CHASING TARZAN, Catherine Forster’s memoir of her journey of self-discovery and growth, tells the story of a young girl’s struggles with bullying and its impact on her life and relationships. In the 1960s, young Catherine is subjected to relentless abuse at school. As a way to cope, she turns inward and creates a rich fantasy life in which she swings through the jungle with Tarzan, her favorite matinee action movie hero. At the same time, Catherine is overwhelmed by adult responsibilities as the second of eight children and burdened with caring for her younger siblings as “Mommy’s little helper.” Pushed to her emotional limits, she becomes angry and lashes out at her siblings, particularly her younger sister. Concerned with the person she is becoming, Catherine decides to escape for real before she ends up hurting someone or herself. She finds salvation in a high school exchange program that allows her to create a new identity in a new town, school, family, and country. She becomes a “passport celebrity” in New Zealand, where no one knows about her history. However, her host mother, or “Kiwi mum,” sees through Catherine’s façade, helping her find the strength and courage to face her fears and embrace her true self.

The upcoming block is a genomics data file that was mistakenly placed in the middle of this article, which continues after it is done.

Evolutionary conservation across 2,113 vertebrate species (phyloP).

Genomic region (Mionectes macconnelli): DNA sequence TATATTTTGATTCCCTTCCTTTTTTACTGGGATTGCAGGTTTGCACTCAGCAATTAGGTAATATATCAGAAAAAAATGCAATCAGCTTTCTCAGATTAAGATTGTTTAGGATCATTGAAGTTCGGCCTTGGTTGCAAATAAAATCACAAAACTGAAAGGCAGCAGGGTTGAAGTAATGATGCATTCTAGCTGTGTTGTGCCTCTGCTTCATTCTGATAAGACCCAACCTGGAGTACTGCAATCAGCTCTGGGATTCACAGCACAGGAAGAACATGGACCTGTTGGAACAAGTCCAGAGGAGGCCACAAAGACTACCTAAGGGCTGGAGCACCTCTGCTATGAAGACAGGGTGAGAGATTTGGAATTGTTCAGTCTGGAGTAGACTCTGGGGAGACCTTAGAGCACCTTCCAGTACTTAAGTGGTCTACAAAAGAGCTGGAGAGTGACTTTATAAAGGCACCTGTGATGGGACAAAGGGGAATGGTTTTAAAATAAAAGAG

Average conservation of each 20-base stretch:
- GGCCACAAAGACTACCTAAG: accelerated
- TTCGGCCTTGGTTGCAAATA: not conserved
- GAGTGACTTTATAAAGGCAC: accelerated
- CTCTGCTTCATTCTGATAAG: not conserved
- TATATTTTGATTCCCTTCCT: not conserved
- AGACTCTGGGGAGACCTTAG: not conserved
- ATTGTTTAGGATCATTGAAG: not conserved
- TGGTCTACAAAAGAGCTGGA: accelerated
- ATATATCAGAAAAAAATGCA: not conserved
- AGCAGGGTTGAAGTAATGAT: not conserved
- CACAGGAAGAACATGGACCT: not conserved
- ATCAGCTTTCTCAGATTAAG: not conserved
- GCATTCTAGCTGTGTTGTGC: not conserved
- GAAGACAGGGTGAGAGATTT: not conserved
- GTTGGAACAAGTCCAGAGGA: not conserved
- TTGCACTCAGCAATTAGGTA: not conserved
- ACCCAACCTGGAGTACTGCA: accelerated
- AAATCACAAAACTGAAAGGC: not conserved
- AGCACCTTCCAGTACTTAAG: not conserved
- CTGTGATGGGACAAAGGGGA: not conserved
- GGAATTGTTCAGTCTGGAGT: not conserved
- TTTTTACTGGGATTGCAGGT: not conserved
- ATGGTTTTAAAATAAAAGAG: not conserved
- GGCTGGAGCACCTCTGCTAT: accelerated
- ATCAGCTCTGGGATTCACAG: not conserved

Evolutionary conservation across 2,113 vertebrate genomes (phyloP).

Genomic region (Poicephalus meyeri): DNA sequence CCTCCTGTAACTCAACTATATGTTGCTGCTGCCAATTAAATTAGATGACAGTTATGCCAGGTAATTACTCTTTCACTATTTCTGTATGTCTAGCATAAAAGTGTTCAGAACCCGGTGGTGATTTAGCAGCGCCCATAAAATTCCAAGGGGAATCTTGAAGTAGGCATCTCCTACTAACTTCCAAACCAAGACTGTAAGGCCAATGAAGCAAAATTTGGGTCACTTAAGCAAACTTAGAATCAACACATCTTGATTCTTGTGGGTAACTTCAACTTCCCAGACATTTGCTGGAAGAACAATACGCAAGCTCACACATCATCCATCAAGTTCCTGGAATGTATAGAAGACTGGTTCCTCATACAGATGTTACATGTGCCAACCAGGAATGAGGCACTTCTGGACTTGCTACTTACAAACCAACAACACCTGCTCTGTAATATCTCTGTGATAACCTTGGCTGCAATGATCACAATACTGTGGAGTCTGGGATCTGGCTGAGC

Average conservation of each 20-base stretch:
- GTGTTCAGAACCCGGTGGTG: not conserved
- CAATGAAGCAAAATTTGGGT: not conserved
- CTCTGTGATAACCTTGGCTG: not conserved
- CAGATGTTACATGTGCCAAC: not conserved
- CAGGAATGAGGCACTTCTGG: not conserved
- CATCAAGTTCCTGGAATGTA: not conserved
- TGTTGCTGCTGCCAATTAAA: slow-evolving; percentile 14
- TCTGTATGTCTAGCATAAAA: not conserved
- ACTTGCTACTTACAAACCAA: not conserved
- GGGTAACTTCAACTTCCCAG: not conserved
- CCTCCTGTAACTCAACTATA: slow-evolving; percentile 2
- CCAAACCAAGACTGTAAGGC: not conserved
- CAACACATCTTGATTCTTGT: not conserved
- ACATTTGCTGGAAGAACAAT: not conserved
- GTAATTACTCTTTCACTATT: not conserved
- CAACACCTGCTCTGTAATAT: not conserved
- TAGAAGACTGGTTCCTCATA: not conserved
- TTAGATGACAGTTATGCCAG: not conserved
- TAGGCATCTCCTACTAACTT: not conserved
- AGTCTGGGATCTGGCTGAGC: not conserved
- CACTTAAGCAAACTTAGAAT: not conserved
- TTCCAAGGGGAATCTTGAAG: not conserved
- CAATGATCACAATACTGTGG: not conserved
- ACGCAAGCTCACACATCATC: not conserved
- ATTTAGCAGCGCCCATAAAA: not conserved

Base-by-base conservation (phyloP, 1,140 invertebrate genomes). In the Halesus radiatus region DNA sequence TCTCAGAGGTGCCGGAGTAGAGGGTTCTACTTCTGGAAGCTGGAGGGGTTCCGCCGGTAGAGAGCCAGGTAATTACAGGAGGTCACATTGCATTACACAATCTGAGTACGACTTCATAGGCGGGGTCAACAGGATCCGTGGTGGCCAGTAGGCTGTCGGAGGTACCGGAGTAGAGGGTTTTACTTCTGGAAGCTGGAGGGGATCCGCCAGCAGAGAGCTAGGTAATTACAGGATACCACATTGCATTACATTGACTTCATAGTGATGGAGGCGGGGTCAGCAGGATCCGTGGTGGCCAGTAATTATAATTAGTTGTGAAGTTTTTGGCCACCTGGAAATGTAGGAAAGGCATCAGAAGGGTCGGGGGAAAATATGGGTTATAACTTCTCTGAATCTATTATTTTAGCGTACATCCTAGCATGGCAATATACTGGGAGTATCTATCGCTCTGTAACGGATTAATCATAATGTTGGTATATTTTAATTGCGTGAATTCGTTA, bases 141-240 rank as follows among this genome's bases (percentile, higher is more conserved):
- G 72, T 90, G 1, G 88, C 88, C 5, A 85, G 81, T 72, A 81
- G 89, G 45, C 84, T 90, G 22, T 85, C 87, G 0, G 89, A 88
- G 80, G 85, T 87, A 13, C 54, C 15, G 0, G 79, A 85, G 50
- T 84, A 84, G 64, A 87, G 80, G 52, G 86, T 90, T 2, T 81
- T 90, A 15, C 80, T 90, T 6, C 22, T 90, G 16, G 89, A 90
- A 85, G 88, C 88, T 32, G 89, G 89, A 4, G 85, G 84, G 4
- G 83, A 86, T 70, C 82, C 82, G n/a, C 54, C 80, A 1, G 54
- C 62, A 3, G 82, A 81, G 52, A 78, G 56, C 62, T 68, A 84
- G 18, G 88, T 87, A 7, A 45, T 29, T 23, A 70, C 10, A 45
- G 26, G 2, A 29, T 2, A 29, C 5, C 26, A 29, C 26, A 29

While its premise suggests a straightforward, inspirational memoir of overcoming adversity and the power of imagination, CHASING TARZAN tells a more complicated, challenging story. Catherine’s fantasy world may provide solace from her painful reality but ultimately changes nothing. And her journey to self-acceptance is no magical transformation but an accumulation of small moments of reflection and insight. Forster renders this journey with a natural storyteller’s gift for vivid details and beautifully evocative language, often to heartbreaking effect—as when young Catherine describes a family photograph, comparing her mother’s silky hair that “nuzzles her shoulders” with her “grotesque” infant self with “fat cheeks that rolled into more fat.” And Catherine’s arrival in New Zealand begins the book’s most entertaining section, full of little anecdotes, such as her first encounter with Maori culture, that could stand alone as a fine piece of travel writing. Forster notes in a preface that CHASING TARZAN began as a series of drawings, and the book includes striking color illustrations that provide an arresting commentary on the narrative. Readers grappling with similar themes of growth and self-acceptance will find it an insightful and resonant read.
A candid and keenly observed story of childhood trauma and its ripple effects, Catherine Forster’s CHASING TARZAN is by turns heartrending and inspirational, told with a straightforward honesty that never becomes trite or emotionally manipulative.
~Edward Sung for IndieReader